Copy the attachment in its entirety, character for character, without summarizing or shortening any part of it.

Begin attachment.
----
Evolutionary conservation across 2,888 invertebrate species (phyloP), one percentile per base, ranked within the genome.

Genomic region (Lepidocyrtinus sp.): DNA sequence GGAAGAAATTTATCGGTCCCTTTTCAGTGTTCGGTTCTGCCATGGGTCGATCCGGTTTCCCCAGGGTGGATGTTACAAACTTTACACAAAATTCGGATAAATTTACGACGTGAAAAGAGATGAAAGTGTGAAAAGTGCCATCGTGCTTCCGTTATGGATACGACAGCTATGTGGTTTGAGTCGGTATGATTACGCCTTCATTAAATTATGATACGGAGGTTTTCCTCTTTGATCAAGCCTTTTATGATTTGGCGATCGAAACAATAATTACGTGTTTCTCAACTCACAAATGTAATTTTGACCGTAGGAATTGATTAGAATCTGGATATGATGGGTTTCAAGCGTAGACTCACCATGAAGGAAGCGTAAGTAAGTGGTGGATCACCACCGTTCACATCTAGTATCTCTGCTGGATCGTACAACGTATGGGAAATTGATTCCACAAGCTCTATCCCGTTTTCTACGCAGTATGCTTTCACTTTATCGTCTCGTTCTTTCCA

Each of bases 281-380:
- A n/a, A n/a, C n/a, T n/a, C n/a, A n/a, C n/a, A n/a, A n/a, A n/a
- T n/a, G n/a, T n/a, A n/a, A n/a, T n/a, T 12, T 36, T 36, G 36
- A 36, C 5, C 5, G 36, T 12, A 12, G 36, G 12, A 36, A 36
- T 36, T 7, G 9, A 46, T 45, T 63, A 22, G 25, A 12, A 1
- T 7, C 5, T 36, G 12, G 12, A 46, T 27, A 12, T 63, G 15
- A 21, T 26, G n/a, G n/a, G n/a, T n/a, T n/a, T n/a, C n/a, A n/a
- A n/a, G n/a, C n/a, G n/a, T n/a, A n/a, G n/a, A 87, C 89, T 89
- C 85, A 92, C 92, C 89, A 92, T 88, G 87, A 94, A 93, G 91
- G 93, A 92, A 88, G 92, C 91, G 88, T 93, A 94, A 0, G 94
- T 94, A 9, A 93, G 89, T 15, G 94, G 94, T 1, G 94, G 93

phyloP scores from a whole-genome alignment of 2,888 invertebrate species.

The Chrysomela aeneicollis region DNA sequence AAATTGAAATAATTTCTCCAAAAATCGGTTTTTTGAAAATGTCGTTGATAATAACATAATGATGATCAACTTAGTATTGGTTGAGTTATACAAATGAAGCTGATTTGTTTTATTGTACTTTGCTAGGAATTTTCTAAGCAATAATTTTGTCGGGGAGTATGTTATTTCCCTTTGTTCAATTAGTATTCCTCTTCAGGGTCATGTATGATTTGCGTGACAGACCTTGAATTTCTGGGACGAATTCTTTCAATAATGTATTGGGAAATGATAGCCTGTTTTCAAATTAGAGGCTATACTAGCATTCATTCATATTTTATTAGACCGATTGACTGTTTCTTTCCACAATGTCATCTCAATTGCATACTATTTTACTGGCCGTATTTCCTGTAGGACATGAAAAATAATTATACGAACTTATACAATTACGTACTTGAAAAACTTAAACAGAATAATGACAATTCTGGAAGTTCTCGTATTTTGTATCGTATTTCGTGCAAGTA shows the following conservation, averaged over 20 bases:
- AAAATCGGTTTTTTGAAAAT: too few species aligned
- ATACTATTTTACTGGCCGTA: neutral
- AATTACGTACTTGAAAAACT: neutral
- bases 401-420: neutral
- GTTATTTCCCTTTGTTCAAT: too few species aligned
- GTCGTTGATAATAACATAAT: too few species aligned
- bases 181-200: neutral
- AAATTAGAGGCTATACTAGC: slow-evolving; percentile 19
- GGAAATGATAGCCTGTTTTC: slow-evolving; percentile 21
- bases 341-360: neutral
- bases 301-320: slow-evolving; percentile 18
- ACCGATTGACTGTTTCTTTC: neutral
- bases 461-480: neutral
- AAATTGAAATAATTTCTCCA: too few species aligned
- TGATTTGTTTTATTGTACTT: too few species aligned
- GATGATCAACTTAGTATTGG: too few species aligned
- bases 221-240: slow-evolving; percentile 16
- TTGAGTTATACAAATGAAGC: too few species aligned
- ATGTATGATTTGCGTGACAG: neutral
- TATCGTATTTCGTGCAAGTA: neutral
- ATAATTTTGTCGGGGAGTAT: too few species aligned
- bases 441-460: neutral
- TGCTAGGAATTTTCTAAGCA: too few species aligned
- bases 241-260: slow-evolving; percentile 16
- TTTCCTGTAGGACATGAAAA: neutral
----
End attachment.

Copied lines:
Evolutionary conservation across 2,888 invertebrate species (phyloP), one percentile per base, ranked within the genome.

Genomic region (Lepidocyrtinus sp.): DNA sequence GGAAGAAATTTATCGGTCCCTTTTCAGTGTTCGGTTCTGCCATGGGTCGATCCGGTTTCCCCAGGGTGGATGTTACAAACTTTACACAAAATTCGGATAAATTTACGACGTGAAAAGAGATGAAAGTGTGAAAAGTGCCATCGTGCTTCCGTTATGGATACGACAGCTATGTGGTTTGAGTCGGTATGATTACGCCTTCATTAAATTATGATACGGAGGTTTTCCTCTTTGATCAAGCCTTTTATGATTTGGCGATCGAAACAATAATTACGTGTTTCTCAACTCACAAATGTAATTTTGACCGTAGGAATTGATTAGAATCTGGATATGATGGGTTTCAAGCGTAGACTCACCATGAAGGAAGCGTAAGTAAGTGGTGGATCACCACCGTTCACATCTAGTATCTCTGCTGGATCGTACAACGTATGGGAAATTGATTCCACAAGCTCTATCCCGTTTTCTACGCAGTATGCTTTCACTTTATCGTCTCGTTCTTTCCA

Each of bases 281-380:
- A n/a, A n/a, C n/a, T n/a, C n/a, A n/a, C n/a, A n/a, A n/a, A n/a
- T n/a, G n/a, T n/a, A n/a, A n/a, T n/a, T 12, T 36, T 36, G 36
- A 36, C 5, C 5, G 36, T 12, A 12, G 36, G 12, A 36, A 36
- T 36, T 7, G 9, A 46, T 45, T 63, A 22, G 25, A 12, A 1
- T 7, C 5, T 36, G 12, G 12, A 46, T 27, A 12, T 63, G 15
- A 21, T 26, G n/a, G n/a, G n/a, T n/a, T n/a, T n/a, C n/a, A n/a
- A n/a, G n/a, C n/a, G n/a, T n/a, A n/a, G n/a, A 87, C 89, T 89
- C 85, A 92, C 92, C 89, A 92, T 88, G 87, A 94, A 93, G 91
- G 93, A 92, A 88, G 92, C 91, G 88, T 93, A 94, A 0, G 94
- T 94, A 9, A 93, G 89, T 15, G 94, G 94, T 1, G 94, G 93

phyloP scores from a whole-genome alignment of 2,888 invertebrate species.

The Chrysomela aeneicollis region DNA sequence AAATTGAAATAATTTCTCCAAAAATCGGTTTTTTGAAAATGTCGTTGATAATAACATAATGATGATCAACTTAGTATTGGTTGAGTTATACAAATGAAGCTGATTTGTTTTATTGTACTTTGCTAGGAATTTTCTAAGCAATAATTTTGTCGGGGAGTATGTTATTTCCCTTTGTTCAATTAGTATTCCTCTTCAGGGTCATGTATGATTTGCGTGACAGACCTTGAATTTCTGGGACGAATTCTTTCAATAATGTATTGGGAAATGATAGCCTGTTTTCAAATTAGAGGCTATACTAGCATTCATTCATATTTTATTAGACCGATTGACTGTTTCTTTCCACAATGTCATCTCAATTGCATACTATTTTACTGGCCGTATTTCCTGTAGGACATGAAAAATAATTATACGAACTTATACAATTACGTACTTGAAAAACTTAAACAGAATAATGACAATTCTGGAAGTTCTCGTATTTTGTATCGTATTTCGTGCAAGTA shows the following conservation, averaged over 20 bases:
- AAAATCGGTTTTTTGAAAAT: too few species aligned
- ATACTATTTTACTGGCCGTA: neutral
- AATTACGTACTTGAAAAACT: neutral
- bases 401-420: neutral
- GTTATTTCCCTTTGTTCAAT: too few species aligned
- GTCGTTGATAATAACATAAT: too few species aligned
- bases 181-200: neutral
- AAATTAGAGGCTATACTAGC: slow-evolving; percentile 19
- GGAAATGATAGCCTGTTTTC: slow-evolving; percentile 21
- bases 341-360: neutral
- bases 301-320: slow-evolving; percentile 18
- ACCGATTGACTGTTTCTTTC: neutral
- bases 461-480: neutral
- AAATTGAAATAATTTCTCCA: too few species aligned
- TGATTTGTTTTATTGTACTT: too few species aligned
- GATGATCAACTTAGTATTGG: too few species aligned
- bases 221-240: slow-evolving; percentile 16
- TTGAGTTATACAAATGAAGC: too few species aligned
- ATGTATGATTTGCGTGACAG: neutral
- TATCGTATTTCGTGCAAGTA: neutral
- ATAATTTTGTCGGGGAGTAT: too few species aligned
- bases 441-460: neutral
- TGCTAGGAATTTTCTAAGCA: too few species aligned
- bases 241-260: slow-evolving; percentile 16
- TTTCCTGTAGGACATGAAAA: neutral